AB - In the originally published article, a few parameters were missing from the force fields affecting the reported results for the classical molecular dynamics simulation data in Section 3.1. (i.e., Fig. 2 and Table 1). Specifically, a number of dihedral angles were missing from the force field. Also, errors were found in the implementation of the q-TIP4P/F water potential which are fixed The simulations were repeated to correct this error, along with optimisation of the simulation details, which have been outlined here. The corrected figure and table are reported below. The corresponding tables of force field parameters along with data related to the MD results have been updated in the ESI. The input and output files of all simulations have also been provided as part of the Supplementary Materials to the original article. For MD simulations of bulk models of 2D MOFs, larger 2x2x3 periodic cells, composed of 1512 atoms and 72 metal centers, were used along with a larger cutoff of 10 Å for treating long-range electrostatic interactions. This is opposed to the 2 x 2x 2 periodic cells in the original paper with a 6 Å cutoff. The simulations were carried out using our in-house modified software package coined as DL_POLY Quantum v1.0 which is publicly available through our GitHub page.1 The corrected Fig. 2 is provided below. The trends observed and the related discussions in the main text on the importance of hydrogen bond formation for the adsorption of water are not changed. The corrected Table 1 is given below. To determine the orientational relaxation time (treor), we used a bi-exponential function2 as in: (Farmula Presented) This is opposed to the single exponential (i.e., eqn (3)) used in the original article. The related graphs are reported in Fig. S11 of the updated Supplementary Materials. For the new data from the bi-exponential function, the final relaxation times were calculated from the weighted average of the fitting parameters as: (Farmula Presented) The first 100 fs of the simulations which correspond to the fast liberational motion of the water molecules2 were excluded from these fits. The mean square displacement (MSD) plots for calculating diffusion coefficients (D) are updated in Fig. S12 and S13 of the new Supplementary Materials. The reported trends and main conclusions on the freer nature of water in Cu3(HTTP)2compared to Cu3(HHTP)2 remain unchanged. The noticeable difference of the new results compared to the original data is the increasing trend of both Dz and Dxy with respect to water concentration which is in line with the increasing trend of Dtot. The Royal Society of Chemistry apologises for these errors and any consequent inconvenience to authors and readers. (Figure Presented) (Table Presented).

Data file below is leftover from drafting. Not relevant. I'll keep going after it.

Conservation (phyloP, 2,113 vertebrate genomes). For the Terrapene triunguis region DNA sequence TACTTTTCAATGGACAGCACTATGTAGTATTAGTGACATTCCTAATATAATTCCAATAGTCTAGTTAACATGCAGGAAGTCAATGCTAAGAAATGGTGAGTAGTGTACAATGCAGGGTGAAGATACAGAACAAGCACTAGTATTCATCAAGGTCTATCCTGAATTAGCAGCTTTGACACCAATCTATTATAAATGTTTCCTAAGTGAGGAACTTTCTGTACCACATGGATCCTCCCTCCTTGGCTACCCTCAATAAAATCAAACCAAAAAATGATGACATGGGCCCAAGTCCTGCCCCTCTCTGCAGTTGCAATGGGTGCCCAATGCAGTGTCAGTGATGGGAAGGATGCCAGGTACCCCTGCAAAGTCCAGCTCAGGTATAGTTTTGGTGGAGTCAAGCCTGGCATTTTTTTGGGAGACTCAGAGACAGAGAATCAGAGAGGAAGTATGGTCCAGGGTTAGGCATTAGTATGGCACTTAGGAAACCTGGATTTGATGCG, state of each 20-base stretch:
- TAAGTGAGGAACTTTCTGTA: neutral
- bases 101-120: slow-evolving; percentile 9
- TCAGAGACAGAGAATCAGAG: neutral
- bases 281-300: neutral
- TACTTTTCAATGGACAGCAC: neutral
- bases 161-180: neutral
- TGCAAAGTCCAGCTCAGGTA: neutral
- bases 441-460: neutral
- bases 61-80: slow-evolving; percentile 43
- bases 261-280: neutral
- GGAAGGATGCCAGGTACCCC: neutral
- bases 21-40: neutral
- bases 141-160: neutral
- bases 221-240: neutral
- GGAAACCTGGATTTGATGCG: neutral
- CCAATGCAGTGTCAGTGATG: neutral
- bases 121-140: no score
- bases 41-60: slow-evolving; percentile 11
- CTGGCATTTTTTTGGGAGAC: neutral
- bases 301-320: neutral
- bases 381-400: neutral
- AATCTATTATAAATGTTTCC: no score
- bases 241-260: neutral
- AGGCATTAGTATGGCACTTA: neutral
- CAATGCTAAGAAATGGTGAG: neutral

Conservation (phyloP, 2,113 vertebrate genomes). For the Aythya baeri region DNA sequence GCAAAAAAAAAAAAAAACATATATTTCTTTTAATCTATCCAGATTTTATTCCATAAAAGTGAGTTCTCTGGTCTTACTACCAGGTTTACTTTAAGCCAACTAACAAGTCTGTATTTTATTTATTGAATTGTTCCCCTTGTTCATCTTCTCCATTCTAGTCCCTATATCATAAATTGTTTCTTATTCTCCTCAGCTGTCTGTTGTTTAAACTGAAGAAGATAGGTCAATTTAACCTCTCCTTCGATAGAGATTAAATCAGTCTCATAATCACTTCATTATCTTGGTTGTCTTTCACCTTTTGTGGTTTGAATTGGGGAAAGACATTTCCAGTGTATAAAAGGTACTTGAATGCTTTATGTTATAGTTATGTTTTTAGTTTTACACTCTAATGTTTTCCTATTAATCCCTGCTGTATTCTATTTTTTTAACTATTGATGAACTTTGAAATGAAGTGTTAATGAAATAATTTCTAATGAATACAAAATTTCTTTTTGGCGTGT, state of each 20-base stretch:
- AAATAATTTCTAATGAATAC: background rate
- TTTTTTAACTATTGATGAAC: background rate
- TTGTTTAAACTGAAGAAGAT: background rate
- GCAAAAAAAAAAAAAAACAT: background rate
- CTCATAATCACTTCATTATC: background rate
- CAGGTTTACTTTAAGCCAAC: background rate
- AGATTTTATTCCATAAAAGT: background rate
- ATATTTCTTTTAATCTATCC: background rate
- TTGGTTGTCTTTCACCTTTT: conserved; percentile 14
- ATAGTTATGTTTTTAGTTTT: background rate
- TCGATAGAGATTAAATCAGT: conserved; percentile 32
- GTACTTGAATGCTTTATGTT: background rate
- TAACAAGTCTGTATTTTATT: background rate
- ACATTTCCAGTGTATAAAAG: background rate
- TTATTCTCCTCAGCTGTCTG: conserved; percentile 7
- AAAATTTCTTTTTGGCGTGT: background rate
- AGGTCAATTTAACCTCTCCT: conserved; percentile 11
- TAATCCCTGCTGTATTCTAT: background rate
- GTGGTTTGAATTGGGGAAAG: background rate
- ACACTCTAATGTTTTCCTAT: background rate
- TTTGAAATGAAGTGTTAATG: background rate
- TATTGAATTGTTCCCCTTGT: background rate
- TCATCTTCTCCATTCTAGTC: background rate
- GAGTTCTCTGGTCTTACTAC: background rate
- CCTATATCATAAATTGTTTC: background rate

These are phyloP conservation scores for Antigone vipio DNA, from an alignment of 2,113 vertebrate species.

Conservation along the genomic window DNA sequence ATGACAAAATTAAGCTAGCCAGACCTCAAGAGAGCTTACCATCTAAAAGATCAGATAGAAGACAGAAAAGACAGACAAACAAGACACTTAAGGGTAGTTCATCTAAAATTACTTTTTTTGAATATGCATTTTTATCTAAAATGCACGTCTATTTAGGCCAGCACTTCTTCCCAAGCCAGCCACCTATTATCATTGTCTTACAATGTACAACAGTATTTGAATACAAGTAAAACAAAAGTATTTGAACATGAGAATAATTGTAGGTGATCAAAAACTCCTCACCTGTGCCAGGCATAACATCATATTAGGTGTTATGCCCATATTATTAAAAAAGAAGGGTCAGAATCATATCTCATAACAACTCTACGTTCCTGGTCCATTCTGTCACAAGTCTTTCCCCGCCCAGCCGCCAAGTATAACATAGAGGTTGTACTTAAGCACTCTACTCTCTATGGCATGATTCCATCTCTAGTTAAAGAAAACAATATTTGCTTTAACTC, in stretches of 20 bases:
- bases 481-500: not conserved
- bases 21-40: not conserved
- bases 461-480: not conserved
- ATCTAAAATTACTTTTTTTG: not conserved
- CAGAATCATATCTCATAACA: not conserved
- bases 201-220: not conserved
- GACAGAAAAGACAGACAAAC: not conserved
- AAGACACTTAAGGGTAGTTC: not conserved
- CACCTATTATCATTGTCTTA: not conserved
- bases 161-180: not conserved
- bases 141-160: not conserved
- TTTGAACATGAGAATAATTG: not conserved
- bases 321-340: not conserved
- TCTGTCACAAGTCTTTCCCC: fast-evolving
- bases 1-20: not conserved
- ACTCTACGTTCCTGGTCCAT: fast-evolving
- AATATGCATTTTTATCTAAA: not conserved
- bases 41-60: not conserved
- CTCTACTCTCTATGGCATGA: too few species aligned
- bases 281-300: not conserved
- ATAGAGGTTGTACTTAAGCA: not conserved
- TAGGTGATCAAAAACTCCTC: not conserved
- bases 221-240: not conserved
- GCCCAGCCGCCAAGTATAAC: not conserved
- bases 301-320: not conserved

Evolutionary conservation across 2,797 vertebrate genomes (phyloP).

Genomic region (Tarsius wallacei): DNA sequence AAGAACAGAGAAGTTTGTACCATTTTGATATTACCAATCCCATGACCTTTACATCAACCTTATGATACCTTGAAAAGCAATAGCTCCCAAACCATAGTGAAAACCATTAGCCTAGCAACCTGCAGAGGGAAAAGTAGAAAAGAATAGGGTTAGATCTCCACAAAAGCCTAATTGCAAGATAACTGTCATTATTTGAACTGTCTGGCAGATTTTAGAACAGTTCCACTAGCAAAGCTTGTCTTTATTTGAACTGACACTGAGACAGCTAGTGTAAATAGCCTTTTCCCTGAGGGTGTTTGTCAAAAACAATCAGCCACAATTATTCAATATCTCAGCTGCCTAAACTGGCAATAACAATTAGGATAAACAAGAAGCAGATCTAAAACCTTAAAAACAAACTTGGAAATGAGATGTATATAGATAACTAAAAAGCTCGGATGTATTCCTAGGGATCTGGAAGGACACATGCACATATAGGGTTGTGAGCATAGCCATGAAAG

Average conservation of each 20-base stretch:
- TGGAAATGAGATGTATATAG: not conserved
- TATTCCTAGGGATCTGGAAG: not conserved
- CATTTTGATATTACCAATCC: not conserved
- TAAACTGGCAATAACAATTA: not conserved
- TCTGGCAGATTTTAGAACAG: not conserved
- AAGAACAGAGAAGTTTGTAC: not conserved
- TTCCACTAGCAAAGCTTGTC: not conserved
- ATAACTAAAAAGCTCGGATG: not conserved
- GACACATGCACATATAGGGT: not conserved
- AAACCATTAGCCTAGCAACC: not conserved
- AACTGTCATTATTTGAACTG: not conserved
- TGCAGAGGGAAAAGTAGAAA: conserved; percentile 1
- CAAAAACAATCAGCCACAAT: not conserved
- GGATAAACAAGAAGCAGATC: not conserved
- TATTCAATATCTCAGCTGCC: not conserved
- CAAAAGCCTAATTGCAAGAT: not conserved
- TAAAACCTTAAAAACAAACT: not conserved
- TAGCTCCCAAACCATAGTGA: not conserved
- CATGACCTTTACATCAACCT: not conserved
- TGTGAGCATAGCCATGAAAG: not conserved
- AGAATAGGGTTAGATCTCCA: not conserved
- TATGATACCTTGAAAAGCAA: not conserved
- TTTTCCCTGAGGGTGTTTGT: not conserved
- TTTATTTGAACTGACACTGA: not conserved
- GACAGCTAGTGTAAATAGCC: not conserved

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U2 - 10.1039/d2cp90191a
DO - 10.1039/d2cp90191a
M3 - Comment/debate
C2 - 36250515
AN - SCOPUS:85140933309
SN - 1463-9076
VL - 24
SP - 25673
EP - 25674
JO - Physical Chemistry Chemical Physics
JF - Physical Chemistry Chemical Physics
IS - 41
ER -